Whatever your Mac Pro is doing now the iMac can probably do. Of course, Mac Pros have better cooling, more options, and more expandability. I'm sure you know how expense they can be, though.

    Nobody knows what Apple is doing with the Mac Pro line. I doubtful that they'll get rid of it at this point. Who knows when an update will be released, though. If your work depends on your Mac, then get what you need now. There's really no sense in waiting unless you're truly fearful of buyers remorse when you see new Pros in X number of months.
     
  4. colinet thread starter macrumors 6502

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    #4
    Thanks - still can't decide!!

    My 15" MacBook Pro died before Christmas too ( about 5 years old) and I got a new one with all the bells and whistles including an SSD - wow!! Starts up in 10 seconds and closes down in 2!!! I feels faster than my MacPro. Whichever I get, there will definitely be an SSD in there.

    Re - the connecting things - I have a Drobo for Time Machine which would go in the FW 800 port and various external drive and printers - I suppose the worst case would be I'd have to unplug things a bit with the iMac.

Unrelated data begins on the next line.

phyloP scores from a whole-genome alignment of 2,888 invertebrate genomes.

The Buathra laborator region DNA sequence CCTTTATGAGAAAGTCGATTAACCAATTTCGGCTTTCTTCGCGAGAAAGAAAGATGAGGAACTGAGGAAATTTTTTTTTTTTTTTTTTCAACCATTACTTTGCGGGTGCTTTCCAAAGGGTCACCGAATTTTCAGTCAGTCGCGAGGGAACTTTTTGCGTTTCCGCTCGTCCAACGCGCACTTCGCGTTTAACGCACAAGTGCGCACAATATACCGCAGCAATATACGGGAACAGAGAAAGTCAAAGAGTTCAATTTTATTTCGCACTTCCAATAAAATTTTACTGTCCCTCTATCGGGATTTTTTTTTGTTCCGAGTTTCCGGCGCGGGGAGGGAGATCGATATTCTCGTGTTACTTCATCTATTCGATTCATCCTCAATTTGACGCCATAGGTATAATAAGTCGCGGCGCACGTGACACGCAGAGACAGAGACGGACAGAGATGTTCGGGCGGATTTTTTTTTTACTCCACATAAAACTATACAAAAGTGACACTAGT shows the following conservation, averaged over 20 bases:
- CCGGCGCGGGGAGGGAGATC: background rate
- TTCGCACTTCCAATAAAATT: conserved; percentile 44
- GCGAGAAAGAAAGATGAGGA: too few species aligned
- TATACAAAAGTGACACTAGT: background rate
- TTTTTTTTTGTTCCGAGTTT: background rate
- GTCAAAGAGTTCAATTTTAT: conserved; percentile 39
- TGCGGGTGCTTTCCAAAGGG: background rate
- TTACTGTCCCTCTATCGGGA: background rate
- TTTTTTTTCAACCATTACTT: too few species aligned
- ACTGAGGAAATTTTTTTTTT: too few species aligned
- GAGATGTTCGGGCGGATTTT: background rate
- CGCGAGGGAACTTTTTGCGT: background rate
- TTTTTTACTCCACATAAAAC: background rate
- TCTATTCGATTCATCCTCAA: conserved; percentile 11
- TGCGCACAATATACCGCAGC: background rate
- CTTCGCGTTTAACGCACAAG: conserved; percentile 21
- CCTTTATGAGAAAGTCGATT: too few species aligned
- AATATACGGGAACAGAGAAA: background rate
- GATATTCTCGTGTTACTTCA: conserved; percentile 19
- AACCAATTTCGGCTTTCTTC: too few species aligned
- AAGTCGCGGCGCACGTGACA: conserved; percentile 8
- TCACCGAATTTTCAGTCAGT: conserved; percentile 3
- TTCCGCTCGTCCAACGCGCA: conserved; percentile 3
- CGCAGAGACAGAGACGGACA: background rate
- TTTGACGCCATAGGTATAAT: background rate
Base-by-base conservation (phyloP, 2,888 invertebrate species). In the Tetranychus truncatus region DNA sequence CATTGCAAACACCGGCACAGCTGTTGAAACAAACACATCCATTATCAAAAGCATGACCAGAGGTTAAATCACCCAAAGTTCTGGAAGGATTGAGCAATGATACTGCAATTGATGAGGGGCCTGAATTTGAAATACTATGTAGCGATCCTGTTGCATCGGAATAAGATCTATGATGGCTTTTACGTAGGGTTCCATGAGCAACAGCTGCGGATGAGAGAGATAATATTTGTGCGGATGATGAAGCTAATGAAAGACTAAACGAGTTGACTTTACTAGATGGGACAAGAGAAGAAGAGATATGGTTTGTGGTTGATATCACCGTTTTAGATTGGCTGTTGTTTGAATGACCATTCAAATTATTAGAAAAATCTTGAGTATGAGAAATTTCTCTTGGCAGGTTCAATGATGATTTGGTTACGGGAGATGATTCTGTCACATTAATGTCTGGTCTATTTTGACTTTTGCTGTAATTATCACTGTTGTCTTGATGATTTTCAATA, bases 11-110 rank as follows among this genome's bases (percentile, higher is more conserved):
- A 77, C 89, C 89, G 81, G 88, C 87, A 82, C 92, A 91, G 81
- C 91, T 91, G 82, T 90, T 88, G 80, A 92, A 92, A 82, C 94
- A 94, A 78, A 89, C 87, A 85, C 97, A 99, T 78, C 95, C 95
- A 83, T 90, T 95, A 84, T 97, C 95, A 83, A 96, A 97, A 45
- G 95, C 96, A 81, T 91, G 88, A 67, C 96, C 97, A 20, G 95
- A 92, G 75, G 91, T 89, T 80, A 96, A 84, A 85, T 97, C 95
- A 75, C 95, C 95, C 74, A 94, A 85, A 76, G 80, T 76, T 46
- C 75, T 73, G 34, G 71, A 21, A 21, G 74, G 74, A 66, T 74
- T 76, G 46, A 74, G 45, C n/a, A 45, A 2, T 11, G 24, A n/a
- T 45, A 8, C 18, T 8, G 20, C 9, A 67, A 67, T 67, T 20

Still can't decide!!!!
     
  5. phrehdd macrumors 68040

    phrehdd

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    Oct 25, 2008
    #5
    If you are like most people doing graphics, you'll find the 27" iMac screen a bit hard on the eyes and for color correction. (It can be done but what you see is very different than what gets printed or color seps if thats what you need).

    It doesn't matter if the Mac Pro is later to be phased out as anyone who has one can continue using it. If you are worried it won't be available later, then buy a refurb similar or better than what you have.

    I have used a Mac Pro 1,1 quad 2.66 with 16 gigs RAM with 24" screen and Cintiq 20" (wide version before 21") with no problems. I had originally the ATI x1900 and later replaced it with an ATI 5770. The real difference in speed was striping 3 drives internally and using a small SSD in the fourth bay for scratch disk.